You’ve probably heard of the benefits of an Aloe Vera plant and decided to grow one for yourself in the comfort of your home. That’s awesome!
However, to grow it successfully, you should know some key points about growing Aloe Vera indoors. But I’m sure it will be a piece of cake and very enjoyable for you after reading this article.
So, without beating around the bush too much, let’s get straight to it!
Disclosure: This post may contain affiliate links. If you shop through the links on YardThyme, we may earn an affiliate's commission from qualifying purchases at no additional cost to you. For more information, read full disclosure here.
- How to Grow an Aloe Vera Plant Indoors
- Benefits of Aloe Vera Plant Indoors
How to Grow an Aloe Vera Plant Indoors
Before starting to plant an Aloe Vera in a pot inside your house, you might want to consider the following first:
- Pests and Problems
Let’s look into all of the above points in more detail…
In order for your Aloe Vera to grow effectively, the things mentioned above must be applied.
Of course, we all know that plants need light in order for them to do the thing called “photosynthesis” (just think of light as the food you intake and the photosynthesis thing is the process of digestion).
Aloe Vera is not quite fond of direct sunlight and prefers bright artificial light or indirect sunlight. Though some special varieties might tolerate direct sunlight, it’s still better if you take precautions and stick to what is necessary
Obviously, the temperature is crucial for the plant’s growth. No sane individual would plant Aloe Vera in a freezing environment or in the scorching heat.
Everyone can apply common sense here. What this plant wants is a temperature that is between 13 to 27 degrees Celsius (55 to 80 degrees Fahrenheit).
Water? Well, water is vital for all living matters.
But Aloe Vera prefers to be a little thirsty. Don’t over-water your plant.
Watering it every couple of weeks should be good, though make sure you are giving it sufficient water.
You’ll know the right amount of water to pour on if you check the soil beforehand. Make sure it’s quite dry.
Here’s a tip: if the plant’s spears become brown, then most likely you are watering it too much. Embed it in your mind that Aloe Vera actually came from dry areas such as deserts.
A little bit of watering is not usual for them, though seldom deep watering is natural and best.
You might want to prefer applying rich, organic mulch and compost rather than inorganic ones. Doing this is certain to supply abundant nourishment to your lovely Aloe Vera.
Soil is one of the pillars of growing plants. If you feel like your plant is not root-bound or getting symptoms of rotting, you might want to change the soil by investing in a good cactus mix.
Some Aloe Vera lovers such as me prefer a combination of good potting soil and sand.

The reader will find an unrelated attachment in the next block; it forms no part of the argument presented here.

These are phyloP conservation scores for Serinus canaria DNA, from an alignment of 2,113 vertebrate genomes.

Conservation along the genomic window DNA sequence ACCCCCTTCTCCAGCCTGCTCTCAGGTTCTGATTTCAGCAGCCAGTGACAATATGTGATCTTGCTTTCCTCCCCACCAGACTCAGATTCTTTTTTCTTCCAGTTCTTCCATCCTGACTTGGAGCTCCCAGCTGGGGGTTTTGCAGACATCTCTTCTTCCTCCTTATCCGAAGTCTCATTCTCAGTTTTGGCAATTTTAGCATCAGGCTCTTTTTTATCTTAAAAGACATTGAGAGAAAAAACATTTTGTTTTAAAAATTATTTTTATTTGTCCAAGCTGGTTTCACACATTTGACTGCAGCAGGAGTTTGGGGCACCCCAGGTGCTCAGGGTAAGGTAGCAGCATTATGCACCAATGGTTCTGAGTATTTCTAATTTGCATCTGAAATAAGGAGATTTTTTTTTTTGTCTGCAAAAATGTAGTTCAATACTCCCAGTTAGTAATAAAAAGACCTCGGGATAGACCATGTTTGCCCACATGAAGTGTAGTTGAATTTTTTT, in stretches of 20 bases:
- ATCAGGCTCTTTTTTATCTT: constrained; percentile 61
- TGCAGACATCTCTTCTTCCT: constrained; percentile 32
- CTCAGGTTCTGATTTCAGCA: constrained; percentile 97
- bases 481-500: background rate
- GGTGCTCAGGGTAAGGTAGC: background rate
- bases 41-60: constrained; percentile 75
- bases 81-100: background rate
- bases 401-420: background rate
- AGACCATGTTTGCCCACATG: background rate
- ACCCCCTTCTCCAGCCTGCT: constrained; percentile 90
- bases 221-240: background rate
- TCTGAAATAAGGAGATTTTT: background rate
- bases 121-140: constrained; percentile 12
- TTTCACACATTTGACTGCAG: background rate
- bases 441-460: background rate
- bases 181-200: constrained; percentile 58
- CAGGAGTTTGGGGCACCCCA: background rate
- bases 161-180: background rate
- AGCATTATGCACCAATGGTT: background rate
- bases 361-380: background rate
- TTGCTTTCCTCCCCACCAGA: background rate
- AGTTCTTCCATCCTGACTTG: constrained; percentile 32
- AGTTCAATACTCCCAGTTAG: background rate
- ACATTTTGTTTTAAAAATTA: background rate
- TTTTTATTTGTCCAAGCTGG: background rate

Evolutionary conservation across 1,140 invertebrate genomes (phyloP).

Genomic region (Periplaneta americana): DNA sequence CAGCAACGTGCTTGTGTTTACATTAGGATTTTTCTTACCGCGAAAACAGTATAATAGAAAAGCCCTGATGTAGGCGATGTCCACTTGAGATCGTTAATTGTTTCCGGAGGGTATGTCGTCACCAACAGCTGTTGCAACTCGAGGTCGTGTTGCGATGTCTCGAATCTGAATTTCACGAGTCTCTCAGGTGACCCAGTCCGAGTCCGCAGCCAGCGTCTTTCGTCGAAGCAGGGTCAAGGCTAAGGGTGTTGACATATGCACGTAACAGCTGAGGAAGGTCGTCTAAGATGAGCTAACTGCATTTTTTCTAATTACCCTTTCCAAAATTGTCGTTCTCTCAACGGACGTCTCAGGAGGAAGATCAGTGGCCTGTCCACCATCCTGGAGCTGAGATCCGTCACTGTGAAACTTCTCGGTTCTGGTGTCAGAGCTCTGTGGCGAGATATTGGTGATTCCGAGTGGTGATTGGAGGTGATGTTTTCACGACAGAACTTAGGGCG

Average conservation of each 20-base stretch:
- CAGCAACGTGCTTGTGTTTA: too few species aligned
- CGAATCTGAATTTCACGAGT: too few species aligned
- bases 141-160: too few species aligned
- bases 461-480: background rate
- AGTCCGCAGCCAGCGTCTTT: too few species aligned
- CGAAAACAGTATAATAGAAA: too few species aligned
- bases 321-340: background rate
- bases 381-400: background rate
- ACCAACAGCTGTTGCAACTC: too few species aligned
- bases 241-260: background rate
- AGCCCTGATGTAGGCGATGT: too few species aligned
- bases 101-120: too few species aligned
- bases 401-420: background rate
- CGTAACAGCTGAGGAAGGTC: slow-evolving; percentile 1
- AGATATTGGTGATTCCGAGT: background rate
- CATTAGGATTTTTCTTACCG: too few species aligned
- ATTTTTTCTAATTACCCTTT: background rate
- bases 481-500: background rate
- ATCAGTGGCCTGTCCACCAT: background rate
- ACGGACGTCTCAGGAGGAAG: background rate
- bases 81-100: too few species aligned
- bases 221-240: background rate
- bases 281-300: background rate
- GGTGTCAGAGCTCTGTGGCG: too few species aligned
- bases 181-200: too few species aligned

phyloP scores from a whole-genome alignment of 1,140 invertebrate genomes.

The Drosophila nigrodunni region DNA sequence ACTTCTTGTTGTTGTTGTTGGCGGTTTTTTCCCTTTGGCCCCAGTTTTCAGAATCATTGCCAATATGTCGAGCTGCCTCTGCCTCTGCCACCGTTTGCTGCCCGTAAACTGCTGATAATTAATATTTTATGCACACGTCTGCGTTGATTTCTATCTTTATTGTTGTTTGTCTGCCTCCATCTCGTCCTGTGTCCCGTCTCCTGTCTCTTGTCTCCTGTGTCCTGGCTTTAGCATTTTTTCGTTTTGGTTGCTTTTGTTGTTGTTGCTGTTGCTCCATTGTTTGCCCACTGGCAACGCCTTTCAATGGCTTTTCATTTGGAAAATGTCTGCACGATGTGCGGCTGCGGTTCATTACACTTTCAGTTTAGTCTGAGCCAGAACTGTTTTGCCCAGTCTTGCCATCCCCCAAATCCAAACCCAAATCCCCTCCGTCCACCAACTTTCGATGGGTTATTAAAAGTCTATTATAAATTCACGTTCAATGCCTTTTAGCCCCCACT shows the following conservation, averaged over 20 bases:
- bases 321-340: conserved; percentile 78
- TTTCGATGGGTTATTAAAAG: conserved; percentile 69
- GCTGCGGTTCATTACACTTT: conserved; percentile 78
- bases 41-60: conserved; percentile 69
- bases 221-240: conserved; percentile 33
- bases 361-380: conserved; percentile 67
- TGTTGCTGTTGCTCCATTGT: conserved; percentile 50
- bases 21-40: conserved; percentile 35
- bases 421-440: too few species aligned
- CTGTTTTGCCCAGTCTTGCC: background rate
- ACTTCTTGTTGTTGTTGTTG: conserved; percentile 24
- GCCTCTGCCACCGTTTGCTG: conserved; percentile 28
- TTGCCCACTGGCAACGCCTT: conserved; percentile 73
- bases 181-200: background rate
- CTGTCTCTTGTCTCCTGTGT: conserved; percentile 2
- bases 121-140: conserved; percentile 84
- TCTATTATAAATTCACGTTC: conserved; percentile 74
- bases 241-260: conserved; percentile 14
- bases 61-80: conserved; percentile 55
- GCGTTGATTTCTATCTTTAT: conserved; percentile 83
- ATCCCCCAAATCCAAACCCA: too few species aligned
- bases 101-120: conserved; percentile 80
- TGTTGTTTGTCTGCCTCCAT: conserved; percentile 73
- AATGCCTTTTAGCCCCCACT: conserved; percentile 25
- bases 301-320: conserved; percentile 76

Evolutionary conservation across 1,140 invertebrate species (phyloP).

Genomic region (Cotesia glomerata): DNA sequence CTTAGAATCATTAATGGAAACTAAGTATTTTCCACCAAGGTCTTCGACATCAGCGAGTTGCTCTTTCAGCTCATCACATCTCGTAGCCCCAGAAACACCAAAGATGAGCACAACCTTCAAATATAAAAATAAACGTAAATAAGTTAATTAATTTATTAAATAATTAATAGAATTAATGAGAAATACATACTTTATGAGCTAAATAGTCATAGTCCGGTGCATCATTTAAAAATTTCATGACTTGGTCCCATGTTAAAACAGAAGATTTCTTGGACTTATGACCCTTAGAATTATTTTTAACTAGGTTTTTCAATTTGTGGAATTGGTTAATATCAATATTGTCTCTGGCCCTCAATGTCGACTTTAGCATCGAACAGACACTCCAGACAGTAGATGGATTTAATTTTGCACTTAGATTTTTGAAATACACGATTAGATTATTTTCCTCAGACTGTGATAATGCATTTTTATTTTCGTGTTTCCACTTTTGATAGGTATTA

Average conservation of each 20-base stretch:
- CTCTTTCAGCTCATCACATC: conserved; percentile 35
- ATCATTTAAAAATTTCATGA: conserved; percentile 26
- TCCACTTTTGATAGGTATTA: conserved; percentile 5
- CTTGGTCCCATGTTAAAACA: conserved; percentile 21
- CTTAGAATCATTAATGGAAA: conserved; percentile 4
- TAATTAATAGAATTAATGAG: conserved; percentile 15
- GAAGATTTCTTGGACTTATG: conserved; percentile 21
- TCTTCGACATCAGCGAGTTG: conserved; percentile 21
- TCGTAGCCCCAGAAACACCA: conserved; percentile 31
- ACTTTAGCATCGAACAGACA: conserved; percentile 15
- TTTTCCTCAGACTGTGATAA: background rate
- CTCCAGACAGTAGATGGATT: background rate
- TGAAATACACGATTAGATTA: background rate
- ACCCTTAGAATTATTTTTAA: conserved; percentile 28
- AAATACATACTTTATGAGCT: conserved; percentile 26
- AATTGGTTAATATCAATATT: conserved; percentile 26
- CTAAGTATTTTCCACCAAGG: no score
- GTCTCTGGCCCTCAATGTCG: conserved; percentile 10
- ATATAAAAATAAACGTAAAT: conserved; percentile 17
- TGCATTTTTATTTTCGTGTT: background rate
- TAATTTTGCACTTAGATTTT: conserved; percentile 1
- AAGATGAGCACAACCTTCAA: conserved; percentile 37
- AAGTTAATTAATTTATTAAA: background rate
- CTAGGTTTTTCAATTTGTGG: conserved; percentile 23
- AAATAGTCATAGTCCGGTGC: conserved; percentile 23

Since you are growing Aloe Vera indoors, a container is crucial to avoid root rotting. Unglazed terra cotta is the best choice for Aloe Vera plant care indoors because these kinds of containers permit good air circulation throughout the roots.
Though if you don’t have the bucks for this kind of container, then a plastic, resin planter, or a glazed pot would do well so long as you make lots of drainage holes so that water won’t get trapped next to the roots.
Pests and Diseases
Watering too much is certain to lead to the rotting of the roots and some fungal infections might also occur. Aloe Vera might become capable of admitting insect infestations such as plant scale and mealybugs if you water it too much.
These are some of the diseases that your lovely plant might get if you do so much watering.
- Root rotting
- Soft Rotting
- Leaf Rotting
- Fungal Stem Rotting
Benefits of Aloe Vera Plant Indoors
- Remedy for burns and bites.
- Enhances overall skin health.
- Good for inside your body.
- Improves air quality in your home.
Certainly, you’d want a bit more explanation for why I’ve included the above points as pros of Aloe Vera. With pleasure!
Remedy for Burns and Bites
Due to the natural essential elements on Aloe Vera gel, it is very good for soothing persisting pains such as burns and those insect bites.
It repairs the skin, and hydrates it and boosts the healing due to particular vitamins such as Ascorbic Acid, and minerals such as zinc, and polysaccharides that reduces inflammation and promotes epidermal growth.
The cooling effect of Aloe Vera’s gel is incredible if I must say since I always get burns whenever I’m grilling barbeque for the family.
Enhances Overall Skin Health
If you didn’t know, Aloe Vera is actually one of the natural elements used in skincare products.
By applying the Aloe Vera’s gel on your skin, it would do the job of soothing, hydrating it, nourishing, and also as I’ve mentioned before, it accelerates the healing of skin tissue.
In other words, Aloe Vera is great for refreshing your skin. It’s a very good remedy for almost everyone. But be careful, a small percentage of people have an allergic reaction, unfortunately.
So if you have never tried Aloe Vera, please test it on a small spot of skin.